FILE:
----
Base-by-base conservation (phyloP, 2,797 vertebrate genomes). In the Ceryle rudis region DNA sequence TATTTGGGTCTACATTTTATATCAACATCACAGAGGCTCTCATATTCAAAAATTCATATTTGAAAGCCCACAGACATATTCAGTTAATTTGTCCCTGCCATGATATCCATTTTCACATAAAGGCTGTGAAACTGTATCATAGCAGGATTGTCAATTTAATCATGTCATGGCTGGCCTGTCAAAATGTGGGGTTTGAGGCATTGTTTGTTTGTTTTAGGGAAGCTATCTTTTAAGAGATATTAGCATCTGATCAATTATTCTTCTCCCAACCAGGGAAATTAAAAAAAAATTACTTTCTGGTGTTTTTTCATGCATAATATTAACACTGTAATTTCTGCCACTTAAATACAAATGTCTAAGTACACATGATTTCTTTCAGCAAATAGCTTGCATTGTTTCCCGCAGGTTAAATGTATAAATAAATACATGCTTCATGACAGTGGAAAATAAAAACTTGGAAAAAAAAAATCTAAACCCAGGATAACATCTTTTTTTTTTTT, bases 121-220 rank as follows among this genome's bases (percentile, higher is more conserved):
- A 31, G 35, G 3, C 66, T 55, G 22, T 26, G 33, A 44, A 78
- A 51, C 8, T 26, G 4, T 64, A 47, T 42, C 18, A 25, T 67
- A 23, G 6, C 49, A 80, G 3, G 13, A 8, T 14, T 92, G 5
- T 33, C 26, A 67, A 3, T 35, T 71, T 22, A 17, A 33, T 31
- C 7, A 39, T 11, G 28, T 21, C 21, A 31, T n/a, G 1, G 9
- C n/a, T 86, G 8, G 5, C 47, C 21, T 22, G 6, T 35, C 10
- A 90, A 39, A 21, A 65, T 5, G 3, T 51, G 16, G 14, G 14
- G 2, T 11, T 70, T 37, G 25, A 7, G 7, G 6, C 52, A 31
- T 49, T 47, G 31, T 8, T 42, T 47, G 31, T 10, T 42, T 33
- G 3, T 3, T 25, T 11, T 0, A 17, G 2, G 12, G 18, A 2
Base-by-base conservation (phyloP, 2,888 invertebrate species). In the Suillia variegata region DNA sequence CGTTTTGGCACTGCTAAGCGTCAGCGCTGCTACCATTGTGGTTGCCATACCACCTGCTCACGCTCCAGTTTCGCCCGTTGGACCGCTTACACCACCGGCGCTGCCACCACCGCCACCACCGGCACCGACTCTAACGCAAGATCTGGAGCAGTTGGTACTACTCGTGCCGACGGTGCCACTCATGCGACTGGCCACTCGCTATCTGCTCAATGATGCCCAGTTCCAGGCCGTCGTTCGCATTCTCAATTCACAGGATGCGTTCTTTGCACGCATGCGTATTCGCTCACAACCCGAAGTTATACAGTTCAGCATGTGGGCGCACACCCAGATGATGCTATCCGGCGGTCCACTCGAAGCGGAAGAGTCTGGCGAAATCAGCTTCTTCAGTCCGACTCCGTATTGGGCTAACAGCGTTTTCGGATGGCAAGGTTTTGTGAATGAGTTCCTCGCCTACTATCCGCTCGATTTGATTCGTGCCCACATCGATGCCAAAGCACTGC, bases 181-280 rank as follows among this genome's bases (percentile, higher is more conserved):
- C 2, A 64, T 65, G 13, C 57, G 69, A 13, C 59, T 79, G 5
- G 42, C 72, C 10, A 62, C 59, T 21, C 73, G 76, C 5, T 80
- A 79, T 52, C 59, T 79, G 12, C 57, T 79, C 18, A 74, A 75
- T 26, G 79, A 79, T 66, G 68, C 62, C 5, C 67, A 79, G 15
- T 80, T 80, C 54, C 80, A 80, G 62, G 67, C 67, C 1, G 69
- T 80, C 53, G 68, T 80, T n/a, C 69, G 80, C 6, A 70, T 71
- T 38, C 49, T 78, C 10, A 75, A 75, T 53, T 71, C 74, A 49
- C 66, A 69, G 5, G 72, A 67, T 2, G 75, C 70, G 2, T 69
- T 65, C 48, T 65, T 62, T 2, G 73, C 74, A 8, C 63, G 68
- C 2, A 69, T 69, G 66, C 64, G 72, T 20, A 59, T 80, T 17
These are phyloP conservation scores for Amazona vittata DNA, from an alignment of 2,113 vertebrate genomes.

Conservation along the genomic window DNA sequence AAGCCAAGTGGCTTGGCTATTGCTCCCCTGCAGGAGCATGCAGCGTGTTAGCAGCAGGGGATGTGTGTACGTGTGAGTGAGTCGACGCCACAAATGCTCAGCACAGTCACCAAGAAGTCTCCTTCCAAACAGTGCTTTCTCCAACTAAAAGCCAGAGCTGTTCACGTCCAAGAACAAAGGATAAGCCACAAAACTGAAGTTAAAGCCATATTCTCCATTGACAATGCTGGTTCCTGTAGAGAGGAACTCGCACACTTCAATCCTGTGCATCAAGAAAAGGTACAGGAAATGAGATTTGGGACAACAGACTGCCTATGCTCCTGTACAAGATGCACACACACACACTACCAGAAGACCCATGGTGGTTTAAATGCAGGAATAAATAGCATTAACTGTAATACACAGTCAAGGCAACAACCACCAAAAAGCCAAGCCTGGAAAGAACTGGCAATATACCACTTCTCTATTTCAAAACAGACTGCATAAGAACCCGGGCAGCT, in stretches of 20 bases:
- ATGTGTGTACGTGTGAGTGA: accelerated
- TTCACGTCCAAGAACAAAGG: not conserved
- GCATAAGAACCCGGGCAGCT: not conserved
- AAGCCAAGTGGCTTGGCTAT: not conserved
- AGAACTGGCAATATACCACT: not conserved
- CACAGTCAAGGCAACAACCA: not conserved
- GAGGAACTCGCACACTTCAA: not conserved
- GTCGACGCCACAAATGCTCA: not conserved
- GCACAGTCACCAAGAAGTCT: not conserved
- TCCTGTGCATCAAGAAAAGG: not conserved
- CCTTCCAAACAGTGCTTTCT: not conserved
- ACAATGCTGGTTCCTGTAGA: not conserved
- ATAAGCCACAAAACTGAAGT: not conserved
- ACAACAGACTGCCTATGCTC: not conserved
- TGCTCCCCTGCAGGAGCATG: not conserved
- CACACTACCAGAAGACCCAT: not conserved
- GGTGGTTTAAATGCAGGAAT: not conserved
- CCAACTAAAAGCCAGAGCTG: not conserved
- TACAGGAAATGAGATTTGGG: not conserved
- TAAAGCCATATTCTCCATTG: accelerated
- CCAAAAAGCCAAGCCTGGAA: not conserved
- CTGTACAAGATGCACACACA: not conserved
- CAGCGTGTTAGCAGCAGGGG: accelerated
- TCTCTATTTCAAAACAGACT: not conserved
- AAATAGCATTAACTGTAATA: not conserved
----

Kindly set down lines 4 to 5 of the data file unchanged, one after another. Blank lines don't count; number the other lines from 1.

- A 23, G 6, C 49, A 80, G 3, G 13, A 8, T 14, T 92, G 5
- T 33, C 26, A 67, A 3, T 35, T 71, T 22, A 17, A 33, T 31